Publicatie Laka-bibliotheek:
Management of Historical Waste From Research Reactors: The Dutch Experience

AuteurNRG, A.van Heek, B.Metz, B.Janssen, R.Groothuis
Datumseptember 2013
Classificatie (OLP - HISTORISCH AFVAL (Waste Storage Facility-Pluggenloods))

Uit de publicatie:

Proceedings of the ASME 2013 15th International Conference on Environmental 
Remediation and Radioactive Waste Management. ICEM2013
September 8-12, 2013, Brussels, Belgium

Aliki van Heek
NRG Petten, The Netherlands
Bert Metz
NRG Petten, The Netherlands
Bas Janssen
NRG Petten, The Netherlands
Ron Groothuis
NRG Petten, The Netherlands

Most radioactive waste emerges as well-defined waste
streams from operating power reactors. The management of this
is an on-going practice, based on comprehensive (IAEA)
guidelines. A special waste category however consists of the
historical waste from research reactors, mostly originating from
various experiments in the early years of the nuclear era.
Removal of the waste from the research site, often required by
law, raises challenges: the waste packages must fulfill the
acceptance criteria from the receiving storage site as well as the
criteria for nuclear transports. Often the aged waste containers
do not fulfill today’s requirements anymore, and their contents
are not well documented. Therefore removal of historical waste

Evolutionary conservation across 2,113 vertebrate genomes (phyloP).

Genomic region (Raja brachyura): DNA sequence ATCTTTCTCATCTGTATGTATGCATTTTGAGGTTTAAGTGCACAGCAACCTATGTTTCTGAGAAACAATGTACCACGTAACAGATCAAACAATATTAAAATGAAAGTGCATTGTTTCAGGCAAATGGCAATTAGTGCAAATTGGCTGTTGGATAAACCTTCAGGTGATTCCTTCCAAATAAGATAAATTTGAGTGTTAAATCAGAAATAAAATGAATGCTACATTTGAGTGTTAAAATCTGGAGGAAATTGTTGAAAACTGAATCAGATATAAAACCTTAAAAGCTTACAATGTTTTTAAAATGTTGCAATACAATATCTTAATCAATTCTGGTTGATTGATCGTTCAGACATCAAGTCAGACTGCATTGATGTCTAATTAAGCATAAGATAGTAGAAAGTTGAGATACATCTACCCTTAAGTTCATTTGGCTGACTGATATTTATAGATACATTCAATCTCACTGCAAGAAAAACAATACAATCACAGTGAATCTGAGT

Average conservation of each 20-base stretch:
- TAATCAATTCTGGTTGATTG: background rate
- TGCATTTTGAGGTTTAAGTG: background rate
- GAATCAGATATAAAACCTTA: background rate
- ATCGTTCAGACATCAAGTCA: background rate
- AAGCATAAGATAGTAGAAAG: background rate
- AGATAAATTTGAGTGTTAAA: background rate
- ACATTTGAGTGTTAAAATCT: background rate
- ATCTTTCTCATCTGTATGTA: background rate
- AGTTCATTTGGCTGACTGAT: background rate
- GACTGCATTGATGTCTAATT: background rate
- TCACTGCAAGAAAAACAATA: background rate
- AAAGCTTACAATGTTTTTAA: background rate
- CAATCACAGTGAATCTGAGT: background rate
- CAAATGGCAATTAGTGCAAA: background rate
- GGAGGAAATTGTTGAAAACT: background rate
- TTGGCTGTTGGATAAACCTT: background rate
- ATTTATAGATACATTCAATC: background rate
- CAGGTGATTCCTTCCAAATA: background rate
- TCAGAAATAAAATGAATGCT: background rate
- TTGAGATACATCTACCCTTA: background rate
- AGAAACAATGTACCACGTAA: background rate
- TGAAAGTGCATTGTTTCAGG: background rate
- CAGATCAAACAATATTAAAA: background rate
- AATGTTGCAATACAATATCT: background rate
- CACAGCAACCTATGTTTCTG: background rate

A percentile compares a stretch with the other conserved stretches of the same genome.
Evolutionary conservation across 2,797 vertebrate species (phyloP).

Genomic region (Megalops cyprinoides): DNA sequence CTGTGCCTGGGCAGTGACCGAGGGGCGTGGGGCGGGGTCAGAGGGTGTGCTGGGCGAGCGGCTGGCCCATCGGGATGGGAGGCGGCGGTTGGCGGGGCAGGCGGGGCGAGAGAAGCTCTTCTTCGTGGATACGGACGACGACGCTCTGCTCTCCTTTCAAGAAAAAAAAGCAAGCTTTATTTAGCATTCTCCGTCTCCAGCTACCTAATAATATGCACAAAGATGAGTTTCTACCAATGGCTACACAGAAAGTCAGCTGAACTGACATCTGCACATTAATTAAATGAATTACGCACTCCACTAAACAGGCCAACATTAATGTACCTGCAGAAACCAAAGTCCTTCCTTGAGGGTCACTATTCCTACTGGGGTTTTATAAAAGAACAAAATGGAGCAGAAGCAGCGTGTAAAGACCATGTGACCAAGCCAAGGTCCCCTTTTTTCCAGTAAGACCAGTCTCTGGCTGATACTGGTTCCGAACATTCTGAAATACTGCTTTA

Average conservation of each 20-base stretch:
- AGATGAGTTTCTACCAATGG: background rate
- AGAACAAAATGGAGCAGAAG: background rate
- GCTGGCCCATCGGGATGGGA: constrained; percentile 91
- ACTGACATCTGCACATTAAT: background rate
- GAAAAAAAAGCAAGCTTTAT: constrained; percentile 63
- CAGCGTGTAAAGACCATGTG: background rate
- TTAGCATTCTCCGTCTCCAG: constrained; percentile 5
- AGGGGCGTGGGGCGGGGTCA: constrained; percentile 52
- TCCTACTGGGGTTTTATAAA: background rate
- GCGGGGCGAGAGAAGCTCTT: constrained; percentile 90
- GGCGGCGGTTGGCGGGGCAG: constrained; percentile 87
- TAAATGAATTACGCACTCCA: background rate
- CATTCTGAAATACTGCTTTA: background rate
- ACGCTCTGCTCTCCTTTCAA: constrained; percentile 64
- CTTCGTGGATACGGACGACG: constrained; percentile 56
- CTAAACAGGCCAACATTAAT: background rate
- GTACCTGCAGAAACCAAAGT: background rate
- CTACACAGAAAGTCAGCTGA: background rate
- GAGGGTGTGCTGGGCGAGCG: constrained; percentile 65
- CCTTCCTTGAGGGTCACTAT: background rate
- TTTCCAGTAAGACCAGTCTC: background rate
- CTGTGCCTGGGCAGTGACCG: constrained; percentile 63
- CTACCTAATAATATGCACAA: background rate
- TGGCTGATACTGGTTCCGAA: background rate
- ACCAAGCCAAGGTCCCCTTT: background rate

requires advanced characterization, sorting, sustainable
repackaging and sometimes conditioning of the waste.
This paper describes the Dutch experience of a historical
waste removal campaign from the Petten High Flux research
reactor. The reactor is still in operation, but Dutch legislation
asks for central storage of all radioactive waste at the COVRA
site in Vlissingen since the availability of the high- and
intermediate-level waste storage facility HABOG in 2004.
In order to comply with COVRA’s acceptance criteria, the
complex and mixed inventory of intermediate and low level
waste must be characterized and conditioned, identifying the
relevant nuclides and their activities. Sorting and segregation
of the waste in a Hot Cell offers the possibility to reduce the
environmental footprint of the historical waste, by repackaging
it into different classes of intermediate and low level waste. In
this way, most of the waste volume can be separated into lower
level categories not needing to be stored in the HABOG, but in
the less demanding LOG facility for low-level waste instead.
The characterization and sorting is done on the basis of a
combination of gamma scanning with high energy resolution of
the closed waste canister and low-resolution localized gamma
scanning inside a hot cell.
A complicating factor is that the conditioning of the waste,
consisting of compacting and cementing, would require such an
extensive infrastructure at the Petten site, that it appeared to be
more practical to have it executed by a foreign service
provider. Therefore the waste packages have to comply with
cross-border transport and waste acceptance criteria, and the
national legislation of this service provider too.
This paper describes this historical waste project, focusing
on the fast and precise characterization approach, the expert
system behind it, and the sorting and repackaging effort at the
Petten site.